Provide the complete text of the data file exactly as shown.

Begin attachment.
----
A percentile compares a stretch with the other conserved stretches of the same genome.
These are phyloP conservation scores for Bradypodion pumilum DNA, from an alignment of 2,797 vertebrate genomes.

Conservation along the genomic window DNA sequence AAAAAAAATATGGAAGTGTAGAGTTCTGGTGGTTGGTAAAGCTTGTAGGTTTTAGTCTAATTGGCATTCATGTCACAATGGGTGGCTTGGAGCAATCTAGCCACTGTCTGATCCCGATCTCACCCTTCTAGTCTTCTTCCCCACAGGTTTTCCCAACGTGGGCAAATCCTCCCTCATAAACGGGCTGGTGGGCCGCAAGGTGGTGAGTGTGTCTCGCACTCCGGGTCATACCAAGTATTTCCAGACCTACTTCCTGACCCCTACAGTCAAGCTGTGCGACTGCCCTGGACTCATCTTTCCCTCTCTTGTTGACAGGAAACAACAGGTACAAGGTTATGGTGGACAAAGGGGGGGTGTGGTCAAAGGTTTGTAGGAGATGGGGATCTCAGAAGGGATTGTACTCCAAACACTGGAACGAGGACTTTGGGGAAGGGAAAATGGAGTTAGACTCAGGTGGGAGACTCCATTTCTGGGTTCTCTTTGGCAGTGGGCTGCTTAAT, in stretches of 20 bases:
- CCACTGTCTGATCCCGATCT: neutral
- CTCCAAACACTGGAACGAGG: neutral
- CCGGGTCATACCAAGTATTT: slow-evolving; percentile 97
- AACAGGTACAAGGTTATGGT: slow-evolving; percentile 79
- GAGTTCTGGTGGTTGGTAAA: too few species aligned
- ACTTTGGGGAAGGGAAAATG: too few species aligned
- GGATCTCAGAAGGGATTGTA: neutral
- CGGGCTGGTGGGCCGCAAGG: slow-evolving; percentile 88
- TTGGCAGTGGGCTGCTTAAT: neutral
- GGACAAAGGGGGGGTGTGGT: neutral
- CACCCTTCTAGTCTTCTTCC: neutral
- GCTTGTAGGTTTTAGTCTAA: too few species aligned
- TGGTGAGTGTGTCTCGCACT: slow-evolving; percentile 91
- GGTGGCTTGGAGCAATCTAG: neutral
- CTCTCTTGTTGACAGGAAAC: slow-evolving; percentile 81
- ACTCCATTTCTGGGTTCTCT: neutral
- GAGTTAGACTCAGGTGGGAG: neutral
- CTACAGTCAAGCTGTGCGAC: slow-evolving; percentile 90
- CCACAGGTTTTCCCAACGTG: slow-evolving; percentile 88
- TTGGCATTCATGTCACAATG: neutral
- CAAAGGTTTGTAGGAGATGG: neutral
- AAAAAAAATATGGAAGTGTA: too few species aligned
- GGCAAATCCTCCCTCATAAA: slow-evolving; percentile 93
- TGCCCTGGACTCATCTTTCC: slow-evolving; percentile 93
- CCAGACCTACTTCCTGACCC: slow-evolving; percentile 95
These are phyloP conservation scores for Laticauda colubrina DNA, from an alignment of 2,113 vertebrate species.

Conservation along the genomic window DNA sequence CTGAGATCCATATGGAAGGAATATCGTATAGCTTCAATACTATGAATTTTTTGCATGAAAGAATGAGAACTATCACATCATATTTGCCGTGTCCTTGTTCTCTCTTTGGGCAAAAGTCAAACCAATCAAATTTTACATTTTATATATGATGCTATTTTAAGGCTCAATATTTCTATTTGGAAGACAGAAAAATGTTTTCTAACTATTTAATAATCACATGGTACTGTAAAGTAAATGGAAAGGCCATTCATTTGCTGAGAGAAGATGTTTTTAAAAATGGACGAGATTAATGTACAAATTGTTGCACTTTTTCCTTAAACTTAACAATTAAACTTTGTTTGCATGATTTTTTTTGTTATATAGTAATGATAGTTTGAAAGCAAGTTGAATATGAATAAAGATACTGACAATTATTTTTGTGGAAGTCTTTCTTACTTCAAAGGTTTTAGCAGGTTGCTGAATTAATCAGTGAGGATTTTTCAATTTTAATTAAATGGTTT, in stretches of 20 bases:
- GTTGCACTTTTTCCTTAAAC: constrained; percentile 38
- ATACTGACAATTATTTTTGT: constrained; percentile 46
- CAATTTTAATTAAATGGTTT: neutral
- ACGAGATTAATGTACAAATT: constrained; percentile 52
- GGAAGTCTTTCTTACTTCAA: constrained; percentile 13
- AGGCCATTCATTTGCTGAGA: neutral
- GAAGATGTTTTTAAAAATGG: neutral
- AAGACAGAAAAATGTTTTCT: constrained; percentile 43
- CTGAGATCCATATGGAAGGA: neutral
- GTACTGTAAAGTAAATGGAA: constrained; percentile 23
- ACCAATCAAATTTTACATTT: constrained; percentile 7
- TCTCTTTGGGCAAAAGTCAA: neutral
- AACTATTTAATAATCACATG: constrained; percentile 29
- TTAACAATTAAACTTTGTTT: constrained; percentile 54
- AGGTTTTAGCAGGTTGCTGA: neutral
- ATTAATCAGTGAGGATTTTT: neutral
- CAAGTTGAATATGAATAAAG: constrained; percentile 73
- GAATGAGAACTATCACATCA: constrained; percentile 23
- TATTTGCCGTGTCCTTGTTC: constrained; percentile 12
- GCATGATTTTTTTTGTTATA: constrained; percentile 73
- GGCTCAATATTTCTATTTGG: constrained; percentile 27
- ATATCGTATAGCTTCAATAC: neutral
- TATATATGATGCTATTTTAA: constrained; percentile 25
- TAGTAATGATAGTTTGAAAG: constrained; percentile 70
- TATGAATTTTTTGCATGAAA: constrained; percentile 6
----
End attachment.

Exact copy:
A percentile compares a stretch with the other conserved stretches of the same genome.
These are phyloP conservation scores for Bradypodion pumilum DNA, from an alignment of 2,797 vertebrate genomes.

Conservation along the genomic window DNA sequence AAAAAAAATATGGAAGTGTAGAGTTCTGGTGGTTGGTAAAGCTTGTAGGTTTTAGTCTAATTGGCATTCATGTCACAATGGGTGGCTTGGAGCAATCTAGCCACTGTCTGATCCCGATCTCACCCTTCTAGTCTTCTTCCCCACAGGTTTTCCCAACGTGGGCAAATCCTCCCTCATAAACGGGCTGGTGGGCCGCAAGGTGGTGAGTGTGTCTCGCACTCCGGGTCATACCAAGTATTTCCAGACCTACTTCCTGACCCCTACAGTCAAGCTGTGCGACTGCCCTGGACTCATCTTTCCCTCTCTTGTTGACAGGAAACAACAGGTACAAGGTTATGGTGGACAAAGGGGGGGTGTGGTCAAAGGTTTGTAGGAGATGGGGATCTCAGAAGGGATTGTACTCCAAACACTGGAACGAGGACTTTGGGGAAGGGAAAATGGAGTTAGACTCAGGTGGGAGACTCCATTTCTGGGTTCTCTTTGGCAGTGGGCTGCTTAAT, in stretches of 20 bases:
- CCACTGTCTGATCCCGATCT: neutral
- CTCCAAACACTGGAACGAGG: neutral
- CCGGGTCATACCAAGTATTT: slow-evolving; percentile 97
- AACAGGTACAAGGTTATGGT: slow-evolving; percentile 79
- GAGTTCTGGTGGTTGGTAAA: too few species aligned
- ACTTTGGGGAAGGGAAAATG: too few species aligned
- GGATCTCAGAAGGGATTGTA: neutral
- CGGGCTGGTGGGCCGCAAGG: slow-evolving; percentile 88
- TTGGCAGTGGGCTGCTTAAT: neutral
- GGACAAAGGGGGGGTGTGGT: neutral
- CACCCTTCTAGTCTTCTTCC: neutral
- GCTTGTAGGTTTTAGTCTAA: too few species aligned
- TGGTGAGTGTGTCTCGCACT: slow-evolving; percentile 91
- GGTGGCTTGGAGCAATCTAG: neutral
- CTCTCTTGTTGACAGGAAAC: slow-evolving; percentile 81
- ACTCCATTTCTGGGTTCTCT: neutral
- GAGTTAGACTCAGGTGGGAG: neutral
- CTACAGTCAAGCTGTGCGAC: slow-evolving; percentile 90
- CCACAGGTTTTCCCAACGTG: slow-evolving; percentile 88
- TTGGCATTCATGTCACAATG: neutral
- CAAAGGTTTGTAGGAGATGG: neutral
- AAAAAAAATATGGAAGTGTA: too few species aligned
- GGCAAATCCTCCCTCATAAA: slow-evolving; percentile 93
- TGCCCTGGACTCATCTTTCC: slow-evolving; percentile 93
- CCAGACCTACTTCCTGACCC: slow-evolving; percentile 95
These are phyloP conservation scores for Laticauda colubrina DNA, from an alignment of 2,113 vertebrate species.

Conservation along the genomic window DNA sequence CTGAGATCCATATGGAAGGAATATCGTATAGCTTCAATACTATGAATTTTTTGCATGAAAGAATGAGAACTATCACATCATATTTGCCGTGTCCTTGTTCTCTCTTTGGGCAAAAGTCAAACCAATCAAATTTTACATTTTATATATGATGCTATTTTAAGGCTCAATATTTCTATTTGGAAGACAGAAAAATGTTTTCTAACTATTTAATAATCACATGGTACTGTAAAGTAAATGGAAAGGCCATTCATTTGCTGAGAGAAGATGTTTTTAAAAATGGACGAGATTAATGTACAAATTGTTGCACTTTTTCCTTAAACTTAACAATTAAACTTTGTTTGCATGATTTTTTTTGTTATATAGTAATGATAGTTTGAAAGCAAGTTGAATATGAATAAAGATACTGACAATTATTTTTGTGGAAGTCTTTCTTACTTCAAAGGTTTTAGCAGGTTGCTGAATTAATCAGTGAGGATTTTTCAATTTTAATTAAATGGTTT, in stretches of 20 bases:
- GTTGCACTTTTTCCTTAAAC: constrained; percentile 38
- ATACTGACAATTATTTTTGT: constrained; percentile 46
- CAATTTTAATTAAATGGTTT: neutral
- ACGAGATTAATGTACAAATT: constrained; percentile 52
- GGAAGTCTTTCTTACTTCAA: constrained; percentile 13
- AGGCCATTCATTTGCTGAGA: neutral
- GAAGATGTTTTTAAAAATGG: neutral
- AAGACAGAAAAATGTTTTCT: constrained; percentile 43
- CTGAGATCCATATGGAAGGA: neutral
- GTACTGTAAAGTAAATGGAA: constrained; percentile 23
- ACCAATCAAATTTTACATTT: constrained; percentile 7
- TCTCTTTGGGCAAAAGTCAA: neutral
- AACTATTTAATAATCACATG: constrained; percentile 29
- TTAACAATTAAACTTTGTTT: constrained; percentile 54
- AGGTTTTAGCAGGTTGCTGA: neutral
- ATTAATCAGTGAGGATTTTT: neutral
- CAAGTTGAATATGAATAAAG: constrained; percentile 73
- GAATGAGAACTATCACATCA: constrained; percentile 23
- TATTTGCCGTGTCCTTGTTC: constrained; percentile 12
- GCATGATTTTTTTTGTTATA: constrained; percentile 73
- GGCTCAATATTTCTATTTGG: constrained; percentile 27
- ATATCGTATAGCTTCAATAC: neutral
- TATATATGATGCTATTTTAA: constrained; percentile 25
- TAGTAATGATAGTTTGAAAG: constrained; percentile 70
- TATGAATTTTTTGCATGAAA: constrained; percentile 6